Many know the tale of Frankenstein, but few remember its alternate title ‘The Modern Prometheus’. Long before its penning someone else was called the ‘Prometheus of modern times’, and it was none other than the American founding father Benjamin Franklin. This tale supposes that he was the one to engage in the doctor’s dread experiments, and success came through his most famous effort with the key and the kite…
It was said that the birds ate uncommonly tender, but only by the man who had prepared them. In truth most of the preparation was performed by cooks, and they treated the turkeys the same as they would animals killed and handed to them any other way. Roasted. Salted. Anointed with thin golden gravy.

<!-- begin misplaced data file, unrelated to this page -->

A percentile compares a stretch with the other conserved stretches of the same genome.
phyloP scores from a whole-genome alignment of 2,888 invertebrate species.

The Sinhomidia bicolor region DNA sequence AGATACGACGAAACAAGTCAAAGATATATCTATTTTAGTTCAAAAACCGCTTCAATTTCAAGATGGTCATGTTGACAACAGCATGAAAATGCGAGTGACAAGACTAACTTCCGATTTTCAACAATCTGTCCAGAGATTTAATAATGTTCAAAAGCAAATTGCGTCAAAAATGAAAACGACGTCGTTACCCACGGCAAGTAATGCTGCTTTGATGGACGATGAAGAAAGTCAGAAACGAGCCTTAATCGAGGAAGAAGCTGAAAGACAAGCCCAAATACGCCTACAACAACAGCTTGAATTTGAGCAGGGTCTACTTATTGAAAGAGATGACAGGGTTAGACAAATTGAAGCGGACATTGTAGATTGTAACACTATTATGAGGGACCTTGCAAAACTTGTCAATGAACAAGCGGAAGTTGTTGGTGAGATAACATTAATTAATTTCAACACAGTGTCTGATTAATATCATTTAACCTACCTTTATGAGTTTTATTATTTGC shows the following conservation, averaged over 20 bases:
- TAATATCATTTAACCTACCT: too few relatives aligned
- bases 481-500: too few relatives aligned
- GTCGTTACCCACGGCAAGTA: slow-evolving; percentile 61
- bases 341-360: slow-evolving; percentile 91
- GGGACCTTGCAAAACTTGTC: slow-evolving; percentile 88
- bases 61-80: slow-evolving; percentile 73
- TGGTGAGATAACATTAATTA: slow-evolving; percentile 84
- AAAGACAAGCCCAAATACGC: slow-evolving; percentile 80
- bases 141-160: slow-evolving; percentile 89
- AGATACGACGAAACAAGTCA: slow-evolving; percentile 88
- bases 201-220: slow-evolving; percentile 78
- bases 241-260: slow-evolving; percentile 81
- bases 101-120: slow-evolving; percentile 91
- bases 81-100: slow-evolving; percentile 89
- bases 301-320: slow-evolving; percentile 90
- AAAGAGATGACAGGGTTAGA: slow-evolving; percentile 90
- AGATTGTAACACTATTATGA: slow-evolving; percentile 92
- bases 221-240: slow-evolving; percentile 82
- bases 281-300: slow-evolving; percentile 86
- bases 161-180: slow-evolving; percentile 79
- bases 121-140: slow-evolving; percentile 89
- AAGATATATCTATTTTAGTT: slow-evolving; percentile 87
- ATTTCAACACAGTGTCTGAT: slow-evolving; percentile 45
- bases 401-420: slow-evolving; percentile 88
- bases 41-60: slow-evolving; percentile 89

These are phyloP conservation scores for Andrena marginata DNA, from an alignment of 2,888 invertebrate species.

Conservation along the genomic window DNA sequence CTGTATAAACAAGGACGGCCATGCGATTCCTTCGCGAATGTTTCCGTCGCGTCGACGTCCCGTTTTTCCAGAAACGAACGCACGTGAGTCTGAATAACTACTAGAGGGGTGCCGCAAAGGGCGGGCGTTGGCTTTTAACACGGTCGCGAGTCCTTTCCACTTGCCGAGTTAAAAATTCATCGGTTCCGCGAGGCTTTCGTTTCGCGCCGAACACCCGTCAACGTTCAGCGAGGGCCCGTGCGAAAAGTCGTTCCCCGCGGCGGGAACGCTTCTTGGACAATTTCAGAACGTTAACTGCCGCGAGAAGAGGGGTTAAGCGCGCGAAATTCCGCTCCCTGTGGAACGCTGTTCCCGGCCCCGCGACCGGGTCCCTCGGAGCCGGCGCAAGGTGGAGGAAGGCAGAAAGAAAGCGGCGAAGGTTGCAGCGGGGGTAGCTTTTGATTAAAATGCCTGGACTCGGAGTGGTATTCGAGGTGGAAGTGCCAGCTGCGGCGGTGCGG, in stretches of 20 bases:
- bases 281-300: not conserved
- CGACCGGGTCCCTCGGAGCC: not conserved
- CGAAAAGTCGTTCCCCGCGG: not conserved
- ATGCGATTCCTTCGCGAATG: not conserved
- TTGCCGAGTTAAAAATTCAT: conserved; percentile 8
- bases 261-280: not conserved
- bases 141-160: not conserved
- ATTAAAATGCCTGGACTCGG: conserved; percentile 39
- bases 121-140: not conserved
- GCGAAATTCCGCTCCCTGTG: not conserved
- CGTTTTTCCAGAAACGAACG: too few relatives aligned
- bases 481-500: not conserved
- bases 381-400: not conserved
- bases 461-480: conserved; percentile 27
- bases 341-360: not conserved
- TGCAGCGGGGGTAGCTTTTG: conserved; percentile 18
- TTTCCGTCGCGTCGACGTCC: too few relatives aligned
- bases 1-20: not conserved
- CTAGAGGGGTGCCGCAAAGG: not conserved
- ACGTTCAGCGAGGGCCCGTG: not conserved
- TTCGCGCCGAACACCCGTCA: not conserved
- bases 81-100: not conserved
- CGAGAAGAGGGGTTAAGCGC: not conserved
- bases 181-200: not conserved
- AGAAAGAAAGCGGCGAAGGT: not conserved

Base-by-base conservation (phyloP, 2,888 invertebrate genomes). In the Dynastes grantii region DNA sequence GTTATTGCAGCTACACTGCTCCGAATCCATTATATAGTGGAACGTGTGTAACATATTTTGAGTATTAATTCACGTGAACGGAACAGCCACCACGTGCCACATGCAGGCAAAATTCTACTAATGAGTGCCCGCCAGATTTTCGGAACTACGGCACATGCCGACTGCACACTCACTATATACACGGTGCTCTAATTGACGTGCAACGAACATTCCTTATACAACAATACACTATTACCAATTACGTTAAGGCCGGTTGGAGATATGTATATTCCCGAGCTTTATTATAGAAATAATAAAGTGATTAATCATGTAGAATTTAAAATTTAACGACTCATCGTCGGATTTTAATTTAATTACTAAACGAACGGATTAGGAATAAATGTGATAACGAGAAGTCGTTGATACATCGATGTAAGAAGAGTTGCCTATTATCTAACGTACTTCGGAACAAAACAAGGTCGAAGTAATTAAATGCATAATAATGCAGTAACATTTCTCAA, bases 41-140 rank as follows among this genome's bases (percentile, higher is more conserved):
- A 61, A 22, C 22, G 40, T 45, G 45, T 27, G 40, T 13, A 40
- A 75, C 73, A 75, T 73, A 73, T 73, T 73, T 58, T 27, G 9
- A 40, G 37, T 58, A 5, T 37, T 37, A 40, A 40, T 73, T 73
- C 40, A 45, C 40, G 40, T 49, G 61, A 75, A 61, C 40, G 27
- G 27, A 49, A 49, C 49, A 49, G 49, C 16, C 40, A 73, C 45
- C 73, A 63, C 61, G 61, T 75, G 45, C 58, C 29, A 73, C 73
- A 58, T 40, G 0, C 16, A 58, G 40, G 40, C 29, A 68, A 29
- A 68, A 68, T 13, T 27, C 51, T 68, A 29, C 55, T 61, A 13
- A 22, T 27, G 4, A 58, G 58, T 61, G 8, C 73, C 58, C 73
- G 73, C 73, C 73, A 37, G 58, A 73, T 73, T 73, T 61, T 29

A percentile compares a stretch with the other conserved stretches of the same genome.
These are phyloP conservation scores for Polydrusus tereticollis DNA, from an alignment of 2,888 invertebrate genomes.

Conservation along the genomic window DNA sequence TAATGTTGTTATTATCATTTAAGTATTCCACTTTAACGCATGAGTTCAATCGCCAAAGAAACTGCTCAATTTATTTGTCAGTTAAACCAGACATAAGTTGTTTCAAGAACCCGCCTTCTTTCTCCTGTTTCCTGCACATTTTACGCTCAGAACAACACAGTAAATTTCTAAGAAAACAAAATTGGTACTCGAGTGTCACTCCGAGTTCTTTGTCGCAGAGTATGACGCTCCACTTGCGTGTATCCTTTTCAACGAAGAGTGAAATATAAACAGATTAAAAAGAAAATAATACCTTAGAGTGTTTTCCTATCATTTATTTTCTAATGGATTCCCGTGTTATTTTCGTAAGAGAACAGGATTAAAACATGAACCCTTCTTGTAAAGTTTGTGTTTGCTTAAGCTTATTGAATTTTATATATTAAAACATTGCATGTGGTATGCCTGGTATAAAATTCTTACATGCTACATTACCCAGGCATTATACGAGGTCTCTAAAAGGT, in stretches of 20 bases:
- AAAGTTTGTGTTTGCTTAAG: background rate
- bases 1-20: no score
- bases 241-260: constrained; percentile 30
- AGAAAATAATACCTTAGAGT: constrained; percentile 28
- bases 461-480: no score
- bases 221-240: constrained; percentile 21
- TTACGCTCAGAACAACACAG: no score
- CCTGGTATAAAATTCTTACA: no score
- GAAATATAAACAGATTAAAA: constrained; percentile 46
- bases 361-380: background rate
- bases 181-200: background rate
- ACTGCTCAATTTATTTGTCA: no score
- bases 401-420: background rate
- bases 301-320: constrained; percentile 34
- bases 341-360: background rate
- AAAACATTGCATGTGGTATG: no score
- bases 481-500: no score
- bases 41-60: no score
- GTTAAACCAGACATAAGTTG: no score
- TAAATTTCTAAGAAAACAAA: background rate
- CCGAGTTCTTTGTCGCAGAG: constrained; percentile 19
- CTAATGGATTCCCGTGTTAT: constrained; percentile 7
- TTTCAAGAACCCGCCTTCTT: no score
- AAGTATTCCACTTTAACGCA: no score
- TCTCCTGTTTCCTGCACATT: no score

All the while they warily eyed the Leyden jars set out behind their cooking utensils as if they might explode. They looked like bottles from which the infants of molten giants might be fed, the glass lined with metal foil inside and out. There was no lightning hopping between them, but it had to be in there, invisible, for it had been brought forth to instantly end the lives of the seven birds that were to be served to the crowd of thirty that evening.
By this time Mr. Benjamin Franklin was already well-respected as a printing and publishing magnate, and currently served as the postmaster of Philadelphia alongside his joint appointee. Perhaps the job could’ve been handled by one man, but two helped avoid political squabbles, also having the effect of giving Benjamin the spare time needed to indulge his scientific fantasies, which, as the guests of his dinner party were now learning, were frighteningly close to reality. Continue reading